Government cash to help Freebridge and West Norfolk Council tackle borough’s housing problem

PUBLISHED: 06:35 13 November 2012

EMPTY: A poster put on Purfleet House during the King's Lynn Civic Societys demonstration last year Picture: Matthew Usher.

EMPTY: A poster put on Purfleet House during the King's Lynn Civic Societys demonstration last year Picture: Matthew Usher.

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Freebridge Community Housing has secured a slice of government money to help bring 20 empty properties in the borough back into use.

The housing association worked with West Norfolk Council to successfully bid to the Homes and Communities Agency (HCA) for £250,000 to bring empty homes back into use in the borough through the creation of a private sector leasing scheme.

The government made the funds available to the HCA to tackle long-term empty properties across the country which would not come back into use without additional cash.

Colin Davison, assistant director of property services, said: “From the homes and communities agency funding, there is around £250,000 available for West Norfolk over the next three years to bring empty homes back into use.

“We would urge any landlords with empty properties to get in touch with us to discuss options.”

There are almost 6,000 people on the housing needs register and there are more than 2,600 empty properties within King’s Lynn and West Norfolk, around 1,000 are long-term empty.

Under the private sector leasing scheme, Freebridge will lease properties from landlords and rent them to people nominated by the council through housing scheme Homechoice.

But it will only to be available to two or three bedroom properties that have been empty for two years or more and will be limited to those in the Lynn and Hunstanton areas.

“There are a number of problems associated with an empty property in a neighbourhood and more generally for the council as a whole,” said a report presented to the council’s regeneration, environment and community panel said earlier this year.

“An empty property can have an impact on adjacent properties, they can lead to a loss of amenity and occasionally increase crime and generally reduce confidence in an area.

“They are, of course, a wasted resource, a loss of revenue for the council through council tax and a loss of spending power in the local neighbourhood.”

The announcement by Freebridge comes as landlords of King’s Lynn’s long-term empty buildings are being urged to attend a special forum this evening which is aimed at helping them bring their properties back into use for housing.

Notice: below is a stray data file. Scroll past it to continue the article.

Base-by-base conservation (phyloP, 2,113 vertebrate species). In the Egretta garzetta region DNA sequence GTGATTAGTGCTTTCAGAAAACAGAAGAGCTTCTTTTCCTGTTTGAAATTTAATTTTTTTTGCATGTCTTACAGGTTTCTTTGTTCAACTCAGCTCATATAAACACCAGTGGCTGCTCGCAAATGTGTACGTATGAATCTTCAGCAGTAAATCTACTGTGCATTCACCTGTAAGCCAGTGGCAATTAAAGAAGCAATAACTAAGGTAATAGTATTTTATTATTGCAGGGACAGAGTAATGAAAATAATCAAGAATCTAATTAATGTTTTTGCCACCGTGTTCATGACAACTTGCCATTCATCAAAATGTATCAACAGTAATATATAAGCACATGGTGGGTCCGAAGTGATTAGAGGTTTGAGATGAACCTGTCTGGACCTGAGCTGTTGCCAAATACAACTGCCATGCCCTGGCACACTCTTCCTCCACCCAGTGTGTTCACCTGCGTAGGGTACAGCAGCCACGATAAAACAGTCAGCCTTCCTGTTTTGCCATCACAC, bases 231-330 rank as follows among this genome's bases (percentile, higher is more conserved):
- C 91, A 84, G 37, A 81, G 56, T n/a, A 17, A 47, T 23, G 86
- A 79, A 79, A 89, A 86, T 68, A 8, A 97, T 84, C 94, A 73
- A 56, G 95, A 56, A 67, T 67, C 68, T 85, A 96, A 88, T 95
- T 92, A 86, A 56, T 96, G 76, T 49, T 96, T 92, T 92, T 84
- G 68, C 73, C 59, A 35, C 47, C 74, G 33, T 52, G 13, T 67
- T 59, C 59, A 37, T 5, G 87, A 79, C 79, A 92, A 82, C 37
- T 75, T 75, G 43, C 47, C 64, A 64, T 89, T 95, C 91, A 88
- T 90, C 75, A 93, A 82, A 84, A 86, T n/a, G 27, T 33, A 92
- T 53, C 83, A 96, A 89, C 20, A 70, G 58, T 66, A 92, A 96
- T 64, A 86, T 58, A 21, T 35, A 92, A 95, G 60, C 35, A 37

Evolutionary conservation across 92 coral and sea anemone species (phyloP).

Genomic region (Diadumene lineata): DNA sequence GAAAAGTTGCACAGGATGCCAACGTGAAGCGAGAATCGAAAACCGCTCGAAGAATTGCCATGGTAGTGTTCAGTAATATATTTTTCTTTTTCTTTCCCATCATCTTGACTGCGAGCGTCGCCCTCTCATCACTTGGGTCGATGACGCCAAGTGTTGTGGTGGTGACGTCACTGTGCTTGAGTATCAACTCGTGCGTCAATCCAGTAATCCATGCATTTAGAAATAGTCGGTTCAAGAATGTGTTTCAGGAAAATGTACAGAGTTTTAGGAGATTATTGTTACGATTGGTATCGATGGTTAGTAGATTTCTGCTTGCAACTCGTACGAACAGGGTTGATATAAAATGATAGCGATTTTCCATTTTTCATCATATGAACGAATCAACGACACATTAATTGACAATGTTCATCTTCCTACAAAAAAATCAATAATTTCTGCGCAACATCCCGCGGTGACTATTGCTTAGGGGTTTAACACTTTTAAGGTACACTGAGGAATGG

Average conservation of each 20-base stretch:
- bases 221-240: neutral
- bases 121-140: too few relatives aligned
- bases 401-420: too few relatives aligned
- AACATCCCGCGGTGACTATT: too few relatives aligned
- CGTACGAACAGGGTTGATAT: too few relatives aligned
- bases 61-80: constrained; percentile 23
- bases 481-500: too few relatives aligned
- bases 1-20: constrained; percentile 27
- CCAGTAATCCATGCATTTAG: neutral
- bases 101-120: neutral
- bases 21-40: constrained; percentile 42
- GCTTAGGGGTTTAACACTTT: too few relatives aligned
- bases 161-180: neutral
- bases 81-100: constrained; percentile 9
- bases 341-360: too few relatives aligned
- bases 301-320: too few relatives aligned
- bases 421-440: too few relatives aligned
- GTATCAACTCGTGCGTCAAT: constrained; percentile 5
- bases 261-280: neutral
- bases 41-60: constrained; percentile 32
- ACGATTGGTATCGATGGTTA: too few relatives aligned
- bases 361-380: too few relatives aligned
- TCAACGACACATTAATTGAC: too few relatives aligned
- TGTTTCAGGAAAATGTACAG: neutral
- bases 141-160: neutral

The free event in Lynn’s Town Hall, which runs from 7pm to 9pm, will allow property owners to meet representatives from housing associations, builders, agents and council officers to discuss the options available to them.

Speaking ahead of tonight’s forum, Adrian Lawrence, West Norfolk Council cabinet member for community, said: “Empty properties could become much-needed homes or be reinvented to breathe new life into our communities. This forum is a way of bringing together all the parties who can make this happen.”

Hannah Martin, a housing officer at the borough council, added: “We understand that there are a number of factors that people need to consider when thinking about bringing their empty properties back into use and it can be a daunting prospect.

“[But] by bringing everyone together in one place we hope to encourage owners to see the benefits both to them and the wider community of bringing long-term empty buildings back into use.”

The funding announcement and forum follows a demonstration by the King’s Lynn Civic Society last year which highlighted the amount of long-term empty buildings there are in the town.

Members put up large red posters on empty properties, including Purfleet House and the former Post Office, which explained how many people they could house.

The society has calculated that 427 people could be housed from the 10 long-term vacant properties and potential housing sites it targeted.

Some of the other sites identified by the society last year included 3 Priory Lane, 51 London Road, 11 Valingers Road, and 9-11 St James Street, which combined could house 17 people.

The Sommerfeld and Thomas warehouse, in South Quay, and The Stables, north of 1 Blackfriars Road, could house 110 people.

The former Corona site, situated on the corner of The Friars and All Saints Street, and possible flats above High Street shops could be used to house 210 people.

For more information about the advice and assistance available for empty property owners visit www.west-norfolk.gov.uk.

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